It was time to load the kiln. It’s still a giant puzzle to me. And with all the sculptural elements, it’s a delicate matter to make sure that handles, legs, leaves and vines were given enough space. I fired up at 11:30 in the morning, kept my timer on, turned up the heat, watched and waited. The kiln turned itself off around 9 pm. I don’t open the kiln until the temperature inside the kiln feels the same as the outside.
Today, two days later, I opened the kiln. I saw my gingko bowl with its new satin black surface and smiled. The big tray was perfect. The cups all looked even better than I’d hoped. Good surprises!
Some surprises were not so good. Some leaves popped off the sculptural faces. Two legs came off the gingko bowl. And one tray got stuck to the kiln shelf.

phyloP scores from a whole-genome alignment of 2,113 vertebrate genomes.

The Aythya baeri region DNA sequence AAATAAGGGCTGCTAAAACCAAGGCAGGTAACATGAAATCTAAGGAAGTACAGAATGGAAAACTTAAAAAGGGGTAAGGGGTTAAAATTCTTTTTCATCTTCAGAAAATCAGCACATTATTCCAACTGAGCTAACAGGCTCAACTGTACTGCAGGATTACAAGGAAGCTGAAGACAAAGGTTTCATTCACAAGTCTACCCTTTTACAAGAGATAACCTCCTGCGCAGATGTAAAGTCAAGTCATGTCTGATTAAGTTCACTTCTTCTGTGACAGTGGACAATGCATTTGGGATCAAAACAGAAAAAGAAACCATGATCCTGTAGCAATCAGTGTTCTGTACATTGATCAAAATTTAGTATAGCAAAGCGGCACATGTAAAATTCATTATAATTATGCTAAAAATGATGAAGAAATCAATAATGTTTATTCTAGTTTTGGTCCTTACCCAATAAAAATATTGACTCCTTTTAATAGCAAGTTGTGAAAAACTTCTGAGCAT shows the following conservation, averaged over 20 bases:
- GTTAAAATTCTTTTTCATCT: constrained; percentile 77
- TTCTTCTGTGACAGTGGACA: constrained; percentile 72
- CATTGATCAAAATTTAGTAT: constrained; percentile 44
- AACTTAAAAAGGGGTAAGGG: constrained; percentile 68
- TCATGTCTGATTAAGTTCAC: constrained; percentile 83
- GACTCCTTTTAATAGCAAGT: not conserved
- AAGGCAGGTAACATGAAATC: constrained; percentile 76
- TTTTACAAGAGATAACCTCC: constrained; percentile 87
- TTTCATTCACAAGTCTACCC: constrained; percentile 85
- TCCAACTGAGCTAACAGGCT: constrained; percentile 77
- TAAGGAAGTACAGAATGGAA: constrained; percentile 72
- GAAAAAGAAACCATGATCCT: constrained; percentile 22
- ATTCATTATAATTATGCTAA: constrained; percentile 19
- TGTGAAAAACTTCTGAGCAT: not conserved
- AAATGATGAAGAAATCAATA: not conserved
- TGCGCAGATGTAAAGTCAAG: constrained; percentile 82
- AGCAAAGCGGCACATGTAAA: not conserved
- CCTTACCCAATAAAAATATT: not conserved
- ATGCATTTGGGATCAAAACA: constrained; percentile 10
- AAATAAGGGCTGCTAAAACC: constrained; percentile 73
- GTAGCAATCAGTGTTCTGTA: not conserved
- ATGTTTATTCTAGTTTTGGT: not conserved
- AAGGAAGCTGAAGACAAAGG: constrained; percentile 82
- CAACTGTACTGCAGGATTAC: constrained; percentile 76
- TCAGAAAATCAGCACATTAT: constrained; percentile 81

I got the tray pried off the kiln shelf and it broke in two places. Why? Two small drops of glaze left on the shelf melted fusing the tray to it. Lesson learned, always clean that off before you glaze fire again.
I’m thrilled. I’m celebrating. I’m smiling with wonder at these sturdy, satin glossy cups, trays, bowls and wall art that started out as lumps of soft clay. I’m not worried, the leaves, gingko bowl legs and cracked tray can all be fixed with a little epoxy. Yes, some of the surprises were not so good, but all in all, that’s not a bad thing.